Over the course of our lives we encounter so many different people. Some of them we will never meet and yet we will feel as if we know them. Some of them we will only know casually. A few we will come to know very well.
People enter our lives much like those entering from stage left or right in a theater production. Some will only walk through. Some will stay on center stage for a short time. A few will remain central to the story. How I get to know each one will be unique even as the entrance and exit of each will be different.
I will learn about each person through a variety of means. I may only read about them or read what they have written. Some I will only see in the movies, news clips, or on television or the stage. Others will meet me at crisis points in my life and I will recall them vividly. The few who are central I will come to know the best. I will hear their stories, spend time with them at any number of events, and watch them over time. How much and what I remember will vary.
No matter how I come to know someone, it is likely I will recall at least one of his or her signature moves. Esther Meek, a philosophy professor wrote about how we come to know others better. One of those is this:
“We attend to his or her ways, so that we can come to identify patterns – signature moves, I call them. What are distinctive, reliable, delightful ways that a person has of operating?”
Certainly those we know best and have observed the most are the ones whose signature moves are most familiar, but even those we have not met personally have a signature move we can recall.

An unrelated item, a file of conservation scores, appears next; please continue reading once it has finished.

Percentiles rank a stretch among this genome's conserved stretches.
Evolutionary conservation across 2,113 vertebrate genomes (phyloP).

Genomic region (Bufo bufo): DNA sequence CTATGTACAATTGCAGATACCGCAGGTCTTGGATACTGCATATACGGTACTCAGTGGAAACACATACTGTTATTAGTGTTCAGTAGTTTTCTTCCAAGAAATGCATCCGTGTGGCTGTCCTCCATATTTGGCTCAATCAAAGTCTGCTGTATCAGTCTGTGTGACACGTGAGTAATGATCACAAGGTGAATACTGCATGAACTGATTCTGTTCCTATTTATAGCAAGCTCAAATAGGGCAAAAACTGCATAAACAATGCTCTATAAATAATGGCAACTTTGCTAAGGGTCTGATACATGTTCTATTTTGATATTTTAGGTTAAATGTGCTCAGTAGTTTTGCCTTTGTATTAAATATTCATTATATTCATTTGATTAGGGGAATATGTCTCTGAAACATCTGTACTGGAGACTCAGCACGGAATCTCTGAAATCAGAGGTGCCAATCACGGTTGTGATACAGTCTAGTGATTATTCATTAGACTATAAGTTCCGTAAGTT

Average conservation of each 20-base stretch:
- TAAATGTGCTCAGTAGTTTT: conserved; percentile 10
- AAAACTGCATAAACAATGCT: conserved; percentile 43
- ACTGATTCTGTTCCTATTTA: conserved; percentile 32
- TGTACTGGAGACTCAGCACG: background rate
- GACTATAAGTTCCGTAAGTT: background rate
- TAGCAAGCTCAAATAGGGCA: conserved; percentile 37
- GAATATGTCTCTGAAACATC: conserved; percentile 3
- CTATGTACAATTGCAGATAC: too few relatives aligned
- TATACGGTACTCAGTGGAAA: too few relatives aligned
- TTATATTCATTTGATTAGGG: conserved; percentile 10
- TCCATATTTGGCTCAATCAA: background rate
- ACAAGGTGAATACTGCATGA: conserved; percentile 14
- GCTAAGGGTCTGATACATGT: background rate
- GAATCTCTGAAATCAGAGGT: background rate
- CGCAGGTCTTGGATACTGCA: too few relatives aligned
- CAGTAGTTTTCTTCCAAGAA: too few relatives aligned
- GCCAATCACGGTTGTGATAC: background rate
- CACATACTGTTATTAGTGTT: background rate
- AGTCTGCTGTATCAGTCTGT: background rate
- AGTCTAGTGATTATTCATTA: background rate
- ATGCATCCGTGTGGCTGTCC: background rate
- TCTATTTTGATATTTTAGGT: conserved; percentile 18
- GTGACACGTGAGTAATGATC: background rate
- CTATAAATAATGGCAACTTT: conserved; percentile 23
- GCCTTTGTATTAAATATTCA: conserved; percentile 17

I can think of many examples from people we have not met (and most will likely date me), but I will share only one. If you grew up watching Carol Burnett on television, most of you will recall that she always gently pulled one ear lobe at the end of each show. What you may not know is that she started doing it when Carol first got a job on television and her grandmother asked her to say hello to her when she was on air. Carol explained she couldn’t do that, but she could find another way. That gentle tug of her ear lobe was a personal ‘hello’ to Carol’s grandmother, a unique signature move.
I recall patterns of signature moves of my parents who went to be with the Lord 28 years ago. One of my dad’s was how he would often use his right hand at the table as if he were wiping crumbs from the edge of the table after the plates were removed. It was almost an unconscious thing and sometimes my husband catches me doing it. I recall the way my mother rolled out pie dough and her own crimp along the edge of a pie plate and so many other things.
Jesus had signature moves when He walked the earth.
An especially powerful example was what happened on the road to Emmaus with two of his disciples. Scripture tells us they were kept from recognizing Him, but two things, signature moves, demonstrated patterns that brought recognition to the disciples. The first was how their hearts burned within them when He shared of what had been written in the Old Testament about the Messiah. The second was when he broke bread and gave thanks when He shared a meal with them.
Of all the things we may know about a person, those patterns we have observed help us to identify them beyond a shadow of a doubt and allow us to be certain of who they are even if we have not seen them for a very long time.
I wonder if that is one way we might know in heaven those who have been known to us on earth.
Patterns, signature moves, offer us so much to consider.
I especially love a quote by Esther Meek in “Reading the Bible…and Longing to Know”:
“Study God’s ways as the relationship unfolds, not so you can predict the future, but so that you will recognize God when He shows up. Expect to be surprised, but also expect, if you have attended to Him in love, to recognize Him. The Bible is the unfolding drama of the covenant relationship between God and his people. When you read it, you attend carefully so that you get to know God, so that you will know his signature moves, so that you will experience them in your own life.”